Another issue, at least in the competitive environment, is time management. The clock is a major factor in tournament play and the army requires a little bookkeeping.  You’ll need to have a way to quickly and easily identify what armies belong to what Formations for benefits such as the Iconward’s bubble.  Also, having to roll on the Cult Ambush table for each unit every time they hit the board will slow down the start of the game especially when combined with time spent on unit placement, measuring distances, etc.  With enough practice, you’ll find time will probably become less of a factor.

time management

And while the army is definitely strong, it is not infallible. Placement of units will require quite a bit of strategic consideration.  This is not going to be an easy army to play right off the bat.  Getting so close to enemy units takes serious consideration to maximize your units’ efficiency. Positioning of your Acolyte Iconward will be key so you can maximize that Feel No Pain and Furious Charge bubble. This army is all about buffing itself and debuffing the enemy through psychic powers and unit placement is critical. There is also a bit of randomness to how the army will play because of the random rolls on the Cult Ambush table. These are all important factors to consider when building and playing your GSC army.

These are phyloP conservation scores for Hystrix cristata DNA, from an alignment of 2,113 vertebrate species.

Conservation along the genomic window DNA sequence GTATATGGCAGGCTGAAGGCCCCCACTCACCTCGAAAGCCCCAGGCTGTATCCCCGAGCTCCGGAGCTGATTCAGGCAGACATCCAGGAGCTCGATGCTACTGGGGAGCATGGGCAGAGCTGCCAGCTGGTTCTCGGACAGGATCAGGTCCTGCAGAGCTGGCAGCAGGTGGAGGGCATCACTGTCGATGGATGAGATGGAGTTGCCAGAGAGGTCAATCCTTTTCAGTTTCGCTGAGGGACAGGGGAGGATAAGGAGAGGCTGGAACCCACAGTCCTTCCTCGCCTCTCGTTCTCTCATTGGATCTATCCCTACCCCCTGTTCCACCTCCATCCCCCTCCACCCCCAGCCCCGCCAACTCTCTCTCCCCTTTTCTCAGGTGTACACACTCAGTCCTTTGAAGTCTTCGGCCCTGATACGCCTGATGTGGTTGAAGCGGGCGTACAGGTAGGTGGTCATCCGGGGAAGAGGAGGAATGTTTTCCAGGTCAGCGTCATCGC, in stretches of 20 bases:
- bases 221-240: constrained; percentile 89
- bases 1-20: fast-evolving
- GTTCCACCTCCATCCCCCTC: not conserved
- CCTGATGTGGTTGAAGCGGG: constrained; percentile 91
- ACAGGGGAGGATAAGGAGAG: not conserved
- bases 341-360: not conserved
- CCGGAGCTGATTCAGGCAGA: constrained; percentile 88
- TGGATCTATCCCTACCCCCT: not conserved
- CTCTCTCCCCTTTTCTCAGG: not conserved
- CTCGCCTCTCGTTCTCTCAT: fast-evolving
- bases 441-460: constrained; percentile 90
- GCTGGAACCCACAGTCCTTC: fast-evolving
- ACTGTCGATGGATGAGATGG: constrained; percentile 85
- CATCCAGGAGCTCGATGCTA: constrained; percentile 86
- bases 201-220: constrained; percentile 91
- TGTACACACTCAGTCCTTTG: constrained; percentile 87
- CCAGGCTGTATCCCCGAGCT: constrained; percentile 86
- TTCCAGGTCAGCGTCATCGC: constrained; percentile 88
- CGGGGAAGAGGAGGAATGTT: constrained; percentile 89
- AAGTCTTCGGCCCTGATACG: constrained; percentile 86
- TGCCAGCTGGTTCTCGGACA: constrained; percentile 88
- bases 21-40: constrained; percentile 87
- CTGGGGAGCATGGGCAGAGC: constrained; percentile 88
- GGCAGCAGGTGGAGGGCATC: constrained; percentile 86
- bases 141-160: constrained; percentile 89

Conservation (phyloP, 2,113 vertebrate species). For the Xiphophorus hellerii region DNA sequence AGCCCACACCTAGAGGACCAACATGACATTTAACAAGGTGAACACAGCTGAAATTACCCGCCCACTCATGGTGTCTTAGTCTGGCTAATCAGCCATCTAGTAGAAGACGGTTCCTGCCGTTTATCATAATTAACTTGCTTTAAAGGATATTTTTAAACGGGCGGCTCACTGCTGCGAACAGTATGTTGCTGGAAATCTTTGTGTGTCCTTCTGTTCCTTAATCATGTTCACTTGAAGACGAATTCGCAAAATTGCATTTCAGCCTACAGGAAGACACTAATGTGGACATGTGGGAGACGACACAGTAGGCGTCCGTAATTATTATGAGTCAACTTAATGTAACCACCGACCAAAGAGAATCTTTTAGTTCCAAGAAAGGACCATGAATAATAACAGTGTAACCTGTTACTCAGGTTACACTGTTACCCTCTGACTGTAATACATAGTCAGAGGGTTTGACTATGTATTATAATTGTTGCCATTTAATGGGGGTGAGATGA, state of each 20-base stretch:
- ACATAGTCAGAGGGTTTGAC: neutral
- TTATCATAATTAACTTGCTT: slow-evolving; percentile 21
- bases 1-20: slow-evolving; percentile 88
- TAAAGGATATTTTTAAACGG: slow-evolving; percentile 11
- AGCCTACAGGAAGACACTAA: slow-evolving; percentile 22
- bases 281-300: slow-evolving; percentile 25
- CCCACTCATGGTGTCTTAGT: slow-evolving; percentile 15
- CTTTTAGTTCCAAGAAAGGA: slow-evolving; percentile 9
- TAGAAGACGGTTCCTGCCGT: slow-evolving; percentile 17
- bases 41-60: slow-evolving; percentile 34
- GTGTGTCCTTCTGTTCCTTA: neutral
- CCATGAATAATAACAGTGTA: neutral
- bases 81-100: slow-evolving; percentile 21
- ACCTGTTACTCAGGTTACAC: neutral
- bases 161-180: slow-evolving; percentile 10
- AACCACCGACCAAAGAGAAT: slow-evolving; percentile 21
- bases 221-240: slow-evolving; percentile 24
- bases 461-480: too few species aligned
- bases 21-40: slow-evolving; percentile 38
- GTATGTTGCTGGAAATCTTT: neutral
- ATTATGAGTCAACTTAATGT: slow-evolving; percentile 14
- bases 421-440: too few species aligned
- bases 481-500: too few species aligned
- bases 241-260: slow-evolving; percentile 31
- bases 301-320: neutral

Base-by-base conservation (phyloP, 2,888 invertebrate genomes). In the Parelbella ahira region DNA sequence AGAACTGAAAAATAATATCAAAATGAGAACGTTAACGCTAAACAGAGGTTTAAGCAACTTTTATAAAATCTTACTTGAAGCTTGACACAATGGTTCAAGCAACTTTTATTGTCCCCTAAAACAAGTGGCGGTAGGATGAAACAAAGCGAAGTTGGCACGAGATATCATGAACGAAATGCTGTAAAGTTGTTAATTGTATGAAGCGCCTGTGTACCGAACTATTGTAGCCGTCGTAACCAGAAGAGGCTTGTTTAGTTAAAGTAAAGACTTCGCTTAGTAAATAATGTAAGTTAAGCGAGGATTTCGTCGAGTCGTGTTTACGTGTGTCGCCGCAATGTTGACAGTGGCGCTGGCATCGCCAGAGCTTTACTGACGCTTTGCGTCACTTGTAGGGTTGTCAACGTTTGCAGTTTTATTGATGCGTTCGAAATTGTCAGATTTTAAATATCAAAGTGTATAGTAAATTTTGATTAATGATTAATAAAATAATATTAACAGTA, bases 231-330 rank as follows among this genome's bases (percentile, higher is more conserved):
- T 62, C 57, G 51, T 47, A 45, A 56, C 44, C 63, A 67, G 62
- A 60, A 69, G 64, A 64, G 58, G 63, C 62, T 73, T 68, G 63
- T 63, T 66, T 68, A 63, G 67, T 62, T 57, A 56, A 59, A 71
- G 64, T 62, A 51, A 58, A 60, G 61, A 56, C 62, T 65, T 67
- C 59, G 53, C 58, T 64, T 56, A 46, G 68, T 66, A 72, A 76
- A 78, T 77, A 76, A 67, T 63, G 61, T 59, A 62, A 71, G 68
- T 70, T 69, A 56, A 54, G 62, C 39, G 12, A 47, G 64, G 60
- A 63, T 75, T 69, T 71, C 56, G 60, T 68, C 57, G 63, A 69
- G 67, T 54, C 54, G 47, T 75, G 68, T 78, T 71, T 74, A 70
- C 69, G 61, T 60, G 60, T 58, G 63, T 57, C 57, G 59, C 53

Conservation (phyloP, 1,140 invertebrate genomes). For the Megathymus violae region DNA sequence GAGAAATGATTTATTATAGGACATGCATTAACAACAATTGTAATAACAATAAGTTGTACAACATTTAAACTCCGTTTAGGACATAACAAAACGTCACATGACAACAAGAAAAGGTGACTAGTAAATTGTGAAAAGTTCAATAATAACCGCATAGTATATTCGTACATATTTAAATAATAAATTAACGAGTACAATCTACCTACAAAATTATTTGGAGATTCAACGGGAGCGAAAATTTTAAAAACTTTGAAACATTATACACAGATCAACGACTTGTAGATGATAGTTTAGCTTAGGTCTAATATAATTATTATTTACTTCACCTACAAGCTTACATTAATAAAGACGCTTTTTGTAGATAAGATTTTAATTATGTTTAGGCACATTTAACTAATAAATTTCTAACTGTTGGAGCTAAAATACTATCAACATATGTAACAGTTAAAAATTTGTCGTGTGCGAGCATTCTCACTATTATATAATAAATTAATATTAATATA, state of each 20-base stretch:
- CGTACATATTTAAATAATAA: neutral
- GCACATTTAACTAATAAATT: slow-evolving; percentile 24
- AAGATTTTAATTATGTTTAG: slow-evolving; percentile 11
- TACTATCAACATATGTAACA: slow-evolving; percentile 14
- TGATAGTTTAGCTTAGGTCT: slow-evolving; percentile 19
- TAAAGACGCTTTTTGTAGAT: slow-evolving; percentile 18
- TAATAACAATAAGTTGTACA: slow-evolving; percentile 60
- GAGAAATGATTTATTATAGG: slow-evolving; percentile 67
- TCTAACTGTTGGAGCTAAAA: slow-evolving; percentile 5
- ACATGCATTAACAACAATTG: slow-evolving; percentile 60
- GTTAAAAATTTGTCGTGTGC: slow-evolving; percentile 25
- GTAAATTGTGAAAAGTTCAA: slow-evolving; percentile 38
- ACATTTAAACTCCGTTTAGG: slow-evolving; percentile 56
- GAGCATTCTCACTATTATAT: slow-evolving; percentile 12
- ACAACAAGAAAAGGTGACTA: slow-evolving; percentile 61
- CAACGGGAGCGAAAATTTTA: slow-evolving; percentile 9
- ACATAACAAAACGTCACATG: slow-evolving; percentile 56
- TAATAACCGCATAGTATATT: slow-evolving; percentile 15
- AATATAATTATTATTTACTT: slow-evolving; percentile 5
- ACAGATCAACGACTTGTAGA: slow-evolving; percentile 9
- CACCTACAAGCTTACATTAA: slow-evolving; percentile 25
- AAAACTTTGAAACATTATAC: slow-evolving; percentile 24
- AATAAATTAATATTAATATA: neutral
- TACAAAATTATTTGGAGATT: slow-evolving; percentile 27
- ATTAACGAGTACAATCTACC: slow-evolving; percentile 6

Overall this codex is amazing. I’d put it on par, at least on paper, with any of the best codices GW has published.  The army provides a fun and unique way to play the game that we really haven’t seen before.  Time will tell how much of an impact the army will have on the meta, but I’d venture to guess it will be significant.  Make no mistake, you will see these guys on the table in major tournaments very soon.

And as always, Frontline Gaming sells Games Workshop product at up to 25% off of retail, every day!

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About Chandler

Sometimes I play 40k. Sometimes I drink beer. Oftentimes I do both. I host an annual ITC Grand Tournament, Come the Apocalypse GT, as well as a podcast called Come the Apocalypse - a Warhammer 40k Podcast which you can find on iTunes or the Google Play Music store.

20 Responses to “Genestealer Cults: Codex Review: Part 3: Relics, Warlord Traits, Formations and Tactica”

  1. Avatar
    CaptainA December 15, 2016 8:03 am #

    “I’d suggest running at least two Magus and a Patriarch for some decent psychic control”